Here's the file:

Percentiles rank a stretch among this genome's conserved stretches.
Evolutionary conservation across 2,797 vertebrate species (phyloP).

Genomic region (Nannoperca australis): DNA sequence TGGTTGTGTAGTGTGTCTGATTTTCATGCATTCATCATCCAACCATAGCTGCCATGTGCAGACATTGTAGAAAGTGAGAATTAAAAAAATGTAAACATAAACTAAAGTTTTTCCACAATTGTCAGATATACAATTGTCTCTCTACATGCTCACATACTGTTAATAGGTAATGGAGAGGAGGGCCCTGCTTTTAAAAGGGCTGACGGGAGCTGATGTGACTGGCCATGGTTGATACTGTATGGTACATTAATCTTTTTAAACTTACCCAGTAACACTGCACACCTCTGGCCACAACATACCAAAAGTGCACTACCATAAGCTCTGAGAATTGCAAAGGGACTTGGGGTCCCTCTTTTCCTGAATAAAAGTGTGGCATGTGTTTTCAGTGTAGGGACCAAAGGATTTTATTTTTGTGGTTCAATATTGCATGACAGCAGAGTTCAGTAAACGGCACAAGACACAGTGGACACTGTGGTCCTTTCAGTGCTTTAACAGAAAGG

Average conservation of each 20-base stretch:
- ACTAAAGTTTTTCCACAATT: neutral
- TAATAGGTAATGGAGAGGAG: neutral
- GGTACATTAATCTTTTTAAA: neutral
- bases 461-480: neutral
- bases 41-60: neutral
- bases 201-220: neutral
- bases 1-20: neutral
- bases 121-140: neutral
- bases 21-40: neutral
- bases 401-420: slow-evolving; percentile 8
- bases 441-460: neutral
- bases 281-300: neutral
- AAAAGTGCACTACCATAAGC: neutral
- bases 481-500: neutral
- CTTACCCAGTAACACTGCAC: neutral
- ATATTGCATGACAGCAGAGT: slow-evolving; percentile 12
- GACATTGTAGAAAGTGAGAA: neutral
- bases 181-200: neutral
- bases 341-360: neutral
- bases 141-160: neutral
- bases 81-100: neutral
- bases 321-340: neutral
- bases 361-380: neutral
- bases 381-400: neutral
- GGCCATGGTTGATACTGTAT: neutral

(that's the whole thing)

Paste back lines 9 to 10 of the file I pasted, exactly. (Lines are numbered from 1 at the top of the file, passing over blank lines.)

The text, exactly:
- bases 41-60: neutral
- bases 201-220: neutral